Tomato
Lycopersicon lycopersicum 'Grandma Aiello's'

Family: Solanaceae (so-lan-AY-see-ee) (Info)
Genus: Lycopersicon (ly-koh-PER-see-kon) (Info)
Species: lycopersicum (ly-koh-PER-see-kum) (Info)
Cultivar: Grandma Aiello's
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Height:

4-6 ft. (1.2-1.8 m)

6-8 ft. (1.8-2.4 m)

Spacing:

36-48 in. (90-120 cm)

Sun Exposure:

Full Sun

Danger:

Unknown - Tell us

Seed Collecting:

Allow unblemished fruit to ripen; clean and dry seeds

Properly cleaned, seed can be successfully stored

Growing Habit:

Indeterminate

Fruit Shape:

Heart

Fruit Size:

Medium (under one pound)

Days to Maturity:

Mid (69-80 days)

Fruit Colors:

Pink

Seed Type:

Family heirlooms

Usage:

Fresh, salad

Fresh, slicing

Canning

Disease Resistance:

Unknown - Tell us

Leaf Type:

Unknown - Tell us

Regional

This plant has been said to grow in the following regions:

Longmont, Colorado

Indianapolis, Indiana

Milwaukee, Wisconsin

Racine, Wisconsin

Gardeners' Notes:

2
positives
0
neutrals
0
negatives
RatingContent
Positive

On Feb 19, 2015, granddaughter from Racine, WI wrote:

I have been growing this tomato for 35 years. It is my favorite tomato. Pink, juicy,heavy-bearing and fairly early. The leaves are often slightly rolled. This is normal and not an indication of disease. I always mulch the plants with straw to prevent leaf spot. I use compost and, once the plants start blooming, fish emulsion. The fruit is thin skinned and may crack after a heavy rain. If rain is predicted I try to pick any fruit showing color so it doesn't crack. The seed of this tomato germinates easily. My experience is 100% germination after about a week on a sunny windowsill. When the plants have two pairs of leaves I transfer them to a coldframe. Plant out in the garden when the soil is warm and night temps usually stay above 50 degrees.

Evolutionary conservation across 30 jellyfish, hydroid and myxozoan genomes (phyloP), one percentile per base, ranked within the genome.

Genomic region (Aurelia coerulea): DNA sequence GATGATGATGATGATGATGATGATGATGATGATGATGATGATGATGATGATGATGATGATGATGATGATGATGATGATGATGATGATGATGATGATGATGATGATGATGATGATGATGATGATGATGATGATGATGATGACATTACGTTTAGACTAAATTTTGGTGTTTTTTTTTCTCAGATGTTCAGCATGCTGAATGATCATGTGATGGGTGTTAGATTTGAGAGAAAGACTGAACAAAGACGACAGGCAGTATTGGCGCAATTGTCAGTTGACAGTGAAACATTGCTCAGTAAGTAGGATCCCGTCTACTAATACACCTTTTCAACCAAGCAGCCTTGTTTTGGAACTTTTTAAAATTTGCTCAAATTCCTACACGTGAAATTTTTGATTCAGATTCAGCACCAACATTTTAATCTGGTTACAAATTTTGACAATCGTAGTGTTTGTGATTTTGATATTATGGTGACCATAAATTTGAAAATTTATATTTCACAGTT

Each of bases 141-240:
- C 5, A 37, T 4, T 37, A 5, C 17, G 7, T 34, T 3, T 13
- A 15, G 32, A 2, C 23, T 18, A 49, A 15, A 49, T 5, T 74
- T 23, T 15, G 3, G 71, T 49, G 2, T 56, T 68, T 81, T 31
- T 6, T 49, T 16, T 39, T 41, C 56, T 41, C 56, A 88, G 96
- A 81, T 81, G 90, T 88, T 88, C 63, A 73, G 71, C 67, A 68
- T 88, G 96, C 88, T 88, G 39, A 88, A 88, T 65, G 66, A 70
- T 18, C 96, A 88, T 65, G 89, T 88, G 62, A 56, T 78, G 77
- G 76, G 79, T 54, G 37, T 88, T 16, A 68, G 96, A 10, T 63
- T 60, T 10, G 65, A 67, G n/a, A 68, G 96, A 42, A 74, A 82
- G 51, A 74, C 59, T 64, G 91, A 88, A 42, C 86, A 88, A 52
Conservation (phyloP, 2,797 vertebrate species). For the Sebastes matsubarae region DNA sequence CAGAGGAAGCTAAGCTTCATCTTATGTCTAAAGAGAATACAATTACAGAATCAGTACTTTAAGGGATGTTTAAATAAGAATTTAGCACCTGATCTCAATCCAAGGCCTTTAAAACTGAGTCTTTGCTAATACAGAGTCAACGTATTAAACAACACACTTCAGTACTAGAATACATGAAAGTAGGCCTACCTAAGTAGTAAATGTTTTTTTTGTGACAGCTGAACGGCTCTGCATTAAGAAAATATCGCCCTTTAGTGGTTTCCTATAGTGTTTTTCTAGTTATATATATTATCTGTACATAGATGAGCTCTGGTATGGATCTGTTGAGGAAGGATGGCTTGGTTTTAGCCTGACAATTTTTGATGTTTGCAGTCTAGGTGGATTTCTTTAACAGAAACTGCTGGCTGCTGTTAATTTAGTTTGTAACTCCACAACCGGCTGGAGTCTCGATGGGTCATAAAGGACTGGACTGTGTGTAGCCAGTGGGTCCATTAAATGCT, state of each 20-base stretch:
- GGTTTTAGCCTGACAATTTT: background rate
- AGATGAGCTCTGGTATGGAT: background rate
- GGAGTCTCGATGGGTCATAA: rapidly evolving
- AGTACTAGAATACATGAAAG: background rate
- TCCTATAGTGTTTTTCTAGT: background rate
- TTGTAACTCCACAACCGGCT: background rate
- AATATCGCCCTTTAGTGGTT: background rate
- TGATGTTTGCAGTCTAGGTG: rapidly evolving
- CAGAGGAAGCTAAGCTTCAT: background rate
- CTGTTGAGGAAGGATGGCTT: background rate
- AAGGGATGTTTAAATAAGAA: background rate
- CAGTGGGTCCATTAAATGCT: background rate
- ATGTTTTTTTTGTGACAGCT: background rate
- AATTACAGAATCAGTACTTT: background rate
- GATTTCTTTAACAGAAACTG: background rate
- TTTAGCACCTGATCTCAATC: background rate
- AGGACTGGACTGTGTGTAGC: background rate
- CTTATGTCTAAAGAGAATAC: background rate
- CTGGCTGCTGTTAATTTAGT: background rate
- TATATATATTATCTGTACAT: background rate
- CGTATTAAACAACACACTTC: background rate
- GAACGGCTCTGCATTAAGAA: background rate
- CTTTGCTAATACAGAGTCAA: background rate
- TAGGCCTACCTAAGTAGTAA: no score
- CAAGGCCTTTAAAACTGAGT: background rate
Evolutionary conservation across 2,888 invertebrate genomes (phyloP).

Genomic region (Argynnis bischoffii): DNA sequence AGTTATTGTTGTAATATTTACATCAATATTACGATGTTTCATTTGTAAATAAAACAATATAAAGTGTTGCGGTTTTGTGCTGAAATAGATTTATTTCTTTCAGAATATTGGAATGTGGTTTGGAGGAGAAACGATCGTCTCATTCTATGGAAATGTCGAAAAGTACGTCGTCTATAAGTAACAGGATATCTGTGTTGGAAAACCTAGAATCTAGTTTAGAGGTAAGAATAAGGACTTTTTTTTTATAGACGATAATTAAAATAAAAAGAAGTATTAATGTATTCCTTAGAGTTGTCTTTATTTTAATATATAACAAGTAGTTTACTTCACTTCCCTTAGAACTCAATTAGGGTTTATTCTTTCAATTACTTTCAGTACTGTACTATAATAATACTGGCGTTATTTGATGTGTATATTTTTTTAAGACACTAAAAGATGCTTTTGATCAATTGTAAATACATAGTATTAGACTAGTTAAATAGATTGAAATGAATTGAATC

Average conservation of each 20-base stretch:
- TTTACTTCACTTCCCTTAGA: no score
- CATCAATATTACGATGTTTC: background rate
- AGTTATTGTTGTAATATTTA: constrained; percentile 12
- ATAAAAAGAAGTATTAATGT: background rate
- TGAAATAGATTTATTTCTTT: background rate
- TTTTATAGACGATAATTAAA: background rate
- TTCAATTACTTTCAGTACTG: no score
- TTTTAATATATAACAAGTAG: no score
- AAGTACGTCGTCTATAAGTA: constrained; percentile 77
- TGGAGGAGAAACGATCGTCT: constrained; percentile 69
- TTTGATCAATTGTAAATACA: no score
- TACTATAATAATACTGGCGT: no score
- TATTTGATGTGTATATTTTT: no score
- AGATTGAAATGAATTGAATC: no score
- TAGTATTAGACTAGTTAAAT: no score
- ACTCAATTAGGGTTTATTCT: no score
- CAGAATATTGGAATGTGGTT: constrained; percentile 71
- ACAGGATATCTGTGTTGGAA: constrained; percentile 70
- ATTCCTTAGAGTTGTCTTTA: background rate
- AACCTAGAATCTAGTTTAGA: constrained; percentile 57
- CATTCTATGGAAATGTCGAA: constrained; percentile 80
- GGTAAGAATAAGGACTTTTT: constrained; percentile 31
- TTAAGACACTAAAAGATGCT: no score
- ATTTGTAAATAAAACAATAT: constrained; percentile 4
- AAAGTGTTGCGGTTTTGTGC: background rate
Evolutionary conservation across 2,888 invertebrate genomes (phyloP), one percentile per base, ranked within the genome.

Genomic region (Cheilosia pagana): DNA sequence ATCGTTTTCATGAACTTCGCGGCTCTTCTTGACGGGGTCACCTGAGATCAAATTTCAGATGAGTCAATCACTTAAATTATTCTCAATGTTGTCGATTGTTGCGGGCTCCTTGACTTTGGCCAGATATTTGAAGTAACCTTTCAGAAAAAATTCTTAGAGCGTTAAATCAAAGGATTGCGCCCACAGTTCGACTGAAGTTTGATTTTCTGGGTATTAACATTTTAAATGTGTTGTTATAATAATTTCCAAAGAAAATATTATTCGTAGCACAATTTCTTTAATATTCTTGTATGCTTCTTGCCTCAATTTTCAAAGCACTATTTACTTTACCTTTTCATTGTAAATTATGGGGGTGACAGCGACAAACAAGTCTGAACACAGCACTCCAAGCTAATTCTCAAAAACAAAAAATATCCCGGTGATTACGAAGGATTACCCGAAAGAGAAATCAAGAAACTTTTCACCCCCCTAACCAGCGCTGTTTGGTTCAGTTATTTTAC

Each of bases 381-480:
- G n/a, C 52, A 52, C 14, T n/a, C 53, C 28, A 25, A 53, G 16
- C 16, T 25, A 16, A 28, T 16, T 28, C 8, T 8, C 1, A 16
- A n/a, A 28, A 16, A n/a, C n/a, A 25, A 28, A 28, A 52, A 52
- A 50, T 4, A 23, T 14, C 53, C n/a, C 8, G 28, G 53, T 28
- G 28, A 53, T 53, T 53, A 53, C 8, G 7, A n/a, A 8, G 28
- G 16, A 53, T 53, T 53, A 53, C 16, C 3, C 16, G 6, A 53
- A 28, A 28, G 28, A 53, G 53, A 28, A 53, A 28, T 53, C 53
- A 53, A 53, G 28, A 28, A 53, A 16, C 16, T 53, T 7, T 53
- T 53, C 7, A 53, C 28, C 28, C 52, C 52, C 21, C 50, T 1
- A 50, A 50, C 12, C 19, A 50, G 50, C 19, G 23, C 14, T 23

Positive

On Sep 11, 2013, Mogi from Longmont, CO wrote:

One of best tasting tomatoes I've grown. It was grown in my back yard from a plant purchased at local nursery. I watered it and tied it up. The plant is 5-6 feet tall. Seeds were originally brought to Racine WI by Grandma Aiello from Calabria Italy in 1929. For more information on history see: http://journaltimes.com/lifestyles/home-and-garden/heirloom-... .
I plan to save seed this year.